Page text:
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Regional Strategic Transportation Plan Regional Municipality of Wood Buffalo


The key economic engines in Alberta’s Regional Municipality of Wood Buffalo are oil sands development, gas processing, forestry, and tourism activities. The Municipality’s rapid growth in the past few decades has been mainly driven by large scale investments in oil sands projects; this growth has resulted in significant pressure on the Municipality’s transportation network. Additionally, some rural communities surrounding Fort McMurray do not have access to an all-weather road network. Oil sands activity around the Municipality is increasing the need for more direct connections between these regions to ease the movement of goods, equipment, and people. The Municipality is currently experiencing a variety of development pressures. The Municipality’s 2008 population was approximately 103,000 people and is expected to nearly double to 204,000 people by 2028. This population forecast is based on construction and operation employment activities associated with future oil sands and other resource-based industry projects. Ongoing improvement and expansion of the Regional Municipality’s transportation network is vital to sustaining this anticipated growth. The Regional Strategic Transportation Plan addressed long-term transportation system requirements within the municipality. This study addressed required improvements to the existing regional transportation network and made recommendations for new connections that will allow the municipality to achieve its full potential as a major economic contributor in Canada. This study investigated the improvement of other transportation modes throughout the municipality, including transit, air, and water travel to resolve forecast congestion concerns. In addition to upgrading the region’s main highway through Fort McMurray, the study recommends a bypass highway to carry additional traffic around the Fort McMurray Urban Service Area. With rapid growth in oil sands development, the number of vehicle trips between the Urban Service Area and plant sites has increased dramatically; additional oil sands projects coupled with increased production rates at existing sites will require innovative solutions. The study recommends a mass public transportation system to reduce traffic congestion, road expansion, and green house gas emissions. To enhance northern rural communities’ development and to increase social ties, the study recommends an allweather road be constructed north, east, and west of Fort McMurray to service connectivity to surrounding areas.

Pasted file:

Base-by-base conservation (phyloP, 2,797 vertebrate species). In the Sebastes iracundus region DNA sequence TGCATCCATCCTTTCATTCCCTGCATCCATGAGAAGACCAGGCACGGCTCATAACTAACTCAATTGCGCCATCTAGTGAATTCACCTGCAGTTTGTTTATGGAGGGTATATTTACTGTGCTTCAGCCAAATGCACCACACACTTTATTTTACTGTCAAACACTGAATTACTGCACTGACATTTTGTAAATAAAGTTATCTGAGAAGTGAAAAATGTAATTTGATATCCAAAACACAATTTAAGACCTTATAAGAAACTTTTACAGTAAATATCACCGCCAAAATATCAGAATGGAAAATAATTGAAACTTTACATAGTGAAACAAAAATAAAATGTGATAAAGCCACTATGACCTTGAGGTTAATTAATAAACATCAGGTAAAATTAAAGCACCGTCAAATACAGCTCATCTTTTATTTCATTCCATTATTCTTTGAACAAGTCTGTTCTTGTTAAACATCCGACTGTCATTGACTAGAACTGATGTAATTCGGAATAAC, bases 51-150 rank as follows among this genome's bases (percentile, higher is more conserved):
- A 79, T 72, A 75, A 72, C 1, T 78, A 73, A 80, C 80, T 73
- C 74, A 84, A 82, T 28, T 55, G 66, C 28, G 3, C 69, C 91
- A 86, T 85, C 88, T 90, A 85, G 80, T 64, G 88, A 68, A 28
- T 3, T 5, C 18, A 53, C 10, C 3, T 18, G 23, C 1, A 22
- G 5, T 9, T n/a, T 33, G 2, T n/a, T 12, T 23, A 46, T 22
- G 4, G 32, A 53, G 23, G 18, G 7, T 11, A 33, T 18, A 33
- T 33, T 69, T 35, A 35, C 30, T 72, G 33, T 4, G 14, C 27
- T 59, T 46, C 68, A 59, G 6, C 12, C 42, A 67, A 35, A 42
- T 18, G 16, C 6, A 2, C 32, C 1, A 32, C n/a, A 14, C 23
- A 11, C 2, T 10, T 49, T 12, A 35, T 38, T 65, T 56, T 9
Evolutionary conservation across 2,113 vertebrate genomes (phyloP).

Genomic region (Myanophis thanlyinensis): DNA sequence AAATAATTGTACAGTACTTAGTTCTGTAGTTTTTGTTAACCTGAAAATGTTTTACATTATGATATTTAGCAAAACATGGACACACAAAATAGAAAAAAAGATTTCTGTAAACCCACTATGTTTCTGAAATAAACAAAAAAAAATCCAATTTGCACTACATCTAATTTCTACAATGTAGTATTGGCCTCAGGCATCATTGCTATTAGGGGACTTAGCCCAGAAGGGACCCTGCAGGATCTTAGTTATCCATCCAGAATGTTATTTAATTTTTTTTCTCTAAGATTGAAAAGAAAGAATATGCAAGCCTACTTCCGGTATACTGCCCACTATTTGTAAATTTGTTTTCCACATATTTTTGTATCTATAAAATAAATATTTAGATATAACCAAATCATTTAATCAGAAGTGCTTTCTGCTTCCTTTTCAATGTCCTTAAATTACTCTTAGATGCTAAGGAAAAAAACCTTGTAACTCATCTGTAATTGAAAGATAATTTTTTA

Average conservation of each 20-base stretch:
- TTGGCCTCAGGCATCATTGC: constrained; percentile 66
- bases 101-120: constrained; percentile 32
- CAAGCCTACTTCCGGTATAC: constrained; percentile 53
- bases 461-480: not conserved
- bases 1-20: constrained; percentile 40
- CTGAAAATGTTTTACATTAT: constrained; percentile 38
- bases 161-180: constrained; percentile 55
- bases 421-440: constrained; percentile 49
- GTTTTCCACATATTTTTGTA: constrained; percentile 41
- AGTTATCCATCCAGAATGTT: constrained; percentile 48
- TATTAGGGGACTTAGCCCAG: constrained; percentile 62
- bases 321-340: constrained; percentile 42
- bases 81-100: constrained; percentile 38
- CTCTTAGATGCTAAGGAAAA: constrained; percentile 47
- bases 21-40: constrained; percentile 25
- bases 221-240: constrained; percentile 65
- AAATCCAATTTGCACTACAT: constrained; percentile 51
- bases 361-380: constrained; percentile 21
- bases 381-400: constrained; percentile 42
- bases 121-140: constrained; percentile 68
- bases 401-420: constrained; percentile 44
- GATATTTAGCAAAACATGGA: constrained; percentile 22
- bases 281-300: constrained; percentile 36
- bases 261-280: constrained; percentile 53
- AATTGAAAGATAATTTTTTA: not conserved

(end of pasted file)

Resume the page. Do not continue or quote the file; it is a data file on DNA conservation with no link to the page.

Conference Paper Details

Session title:
Sumon Khan
Bryan Petzold
Transportation planning